In further exploration of this linkage sample (154 affected sibling pairs) and an additional BN linkage sample (244 affected sibling pairs), Bulik et al.37 thoroughly explored eating disorder-related traits. From more than 100 psychiatric, personality, and temperament phenotypes, they selected a parsimonious subset of attributes to incorporate into linkage analyses. Using a multilayer decision analysis, they chose variables relevant to eating disorder pathology with published evidence for heritability. OBS, age-at-menarche, and a composite anxiety measure (ANX) displayed features of heritable quantitative traits, such as normal distribution and familial correlation, and thus appeared ideal for quantitative trait locus linkage analysis. By contrast, some families showed highly concordant and extreme values for three variables-lifetime minimum Body Mass Index (lowest BMI attained during the course of illness), concern over mistakes (CM), and food-related obsessions (OBF). These distributions were consistent with a mixture of populations, and thus the variables were matched with covariate linkage analysis. The most compelling signals arose from the BN cohort. For the BN cohort, significant linkage signals arose on 4q21.1 (BMI), 14q21.1 (CM, OBF), 16p13.3 (CM). Suggestive linkages were detected at the following chromosomal locations: 1q31.1 (ANX), 3p23 (BMI), 4p15.33 (OBF), 4q35.2 (ANX), 5p15.3 (BMI), 8q11.23 (CM, OBF), 10p11.21 (CM), 10p13.1 (OBF), and 18p11.32 (OBF). For the AN cohort, the results for linkage were more modest. No result was genomewide significant, although there were some suggestive linkage findings: 4q13.1 (BMI), 6q21 (OBS), 9p21.3 (OBS), 11p11.2 (CM), 15q26.2 (OBF), and 17q25.1 (CM, OBF). While substantial linkage signals were not seen in both cohorts, more modest signals did coincide, defining other areas of suggestive linkage. These linkage findings are intriguing, but they require confirmation before substantial time and money are invested to identify critical genetic variation in the linkage regions. The approaches and methods that we developed for the PF studies have provided solid foundations from which to develop the analytic plans for the present investigation.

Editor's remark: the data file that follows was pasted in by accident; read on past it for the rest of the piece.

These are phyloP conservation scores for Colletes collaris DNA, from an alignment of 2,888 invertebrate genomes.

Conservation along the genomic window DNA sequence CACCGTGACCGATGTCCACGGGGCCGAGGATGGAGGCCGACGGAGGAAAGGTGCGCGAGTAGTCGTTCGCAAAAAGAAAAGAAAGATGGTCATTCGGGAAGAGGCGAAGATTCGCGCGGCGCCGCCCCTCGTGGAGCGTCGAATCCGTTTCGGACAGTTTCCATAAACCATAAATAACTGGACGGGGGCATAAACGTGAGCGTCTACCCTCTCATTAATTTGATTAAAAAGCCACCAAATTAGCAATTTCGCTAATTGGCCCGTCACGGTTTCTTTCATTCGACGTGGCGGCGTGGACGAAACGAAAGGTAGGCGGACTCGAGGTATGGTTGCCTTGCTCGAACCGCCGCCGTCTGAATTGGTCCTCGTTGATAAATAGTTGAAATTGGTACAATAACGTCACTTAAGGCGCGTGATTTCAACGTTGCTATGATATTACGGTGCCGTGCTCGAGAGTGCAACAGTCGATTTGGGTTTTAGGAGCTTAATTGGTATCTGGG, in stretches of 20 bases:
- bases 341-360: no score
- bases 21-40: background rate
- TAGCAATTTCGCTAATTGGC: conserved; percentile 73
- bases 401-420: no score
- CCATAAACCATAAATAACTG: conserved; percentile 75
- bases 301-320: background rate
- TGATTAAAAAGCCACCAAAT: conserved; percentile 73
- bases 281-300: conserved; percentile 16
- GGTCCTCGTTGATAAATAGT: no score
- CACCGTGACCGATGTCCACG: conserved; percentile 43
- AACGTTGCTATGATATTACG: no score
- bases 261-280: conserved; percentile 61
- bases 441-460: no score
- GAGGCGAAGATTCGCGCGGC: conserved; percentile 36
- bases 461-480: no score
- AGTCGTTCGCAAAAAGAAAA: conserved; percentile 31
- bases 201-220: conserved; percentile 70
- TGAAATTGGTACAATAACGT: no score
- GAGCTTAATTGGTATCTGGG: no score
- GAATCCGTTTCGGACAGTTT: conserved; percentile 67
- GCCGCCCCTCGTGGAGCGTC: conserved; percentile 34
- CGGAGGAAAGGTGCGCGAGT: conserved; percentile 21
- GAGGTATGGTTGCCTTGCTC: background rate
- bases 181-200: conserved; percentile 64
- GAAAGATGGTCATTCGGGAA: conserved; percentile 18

In 2001, the National Institute of Mental Health (NIMH) funded the Genetics of Anorexia Nervosa (GAN) collaborative study whose overarching goal was the detection and localization of genetic variation that increases susceptibility to AN and related phenotypes. The GAN collaboration incorporates a core site (University of Pittsburgh), 11 clinical sites (University of Pittsburgh; Weil Cornell Medical College; Roseneck Hospital for Behavioral Medicine Prien and Department of Psychiatry, University of Munich (LMU), Germany; University of California at Los Angeles; University of Toronto; Neuropsychiatric Research Institute, University of North Dakota; Laureate Psychiatric Hospital, Tulsa, OK; Sheppard Pratt, Towson, MD; University of Pennsylvania; Kings College London, Institute of Psychiatry, England; and University of Birmingham, England) and two data analytic sites (University of Pittsburgh and University of North Carolina at Chapel Hill). The primary aims of this study were: (1): to ascertain 400 families consisting of two or more affected individuals (i.e., multiplex families); (2); to perform a genome scan using up-to-date optimally informative markers with genotyping from the Center for Inherited Disease Research (CIDR); (3) to conduct linkage analyses on these data first focusing on the narrowly defined core phenotype (AN); (4) to analyze trait data to identify genetically meaningful phenotypes for linkage analyses; (5) to put all materials generated by this research, including DNA, genotypes, and phenotypes into a national eating disorder archival database that will be made available to qualified investigators throughout the scientific community as stipulated by NIH.
Below, we describe the design and methods of the study and provide preliminary clinical descriptions of the GAN linkage sample.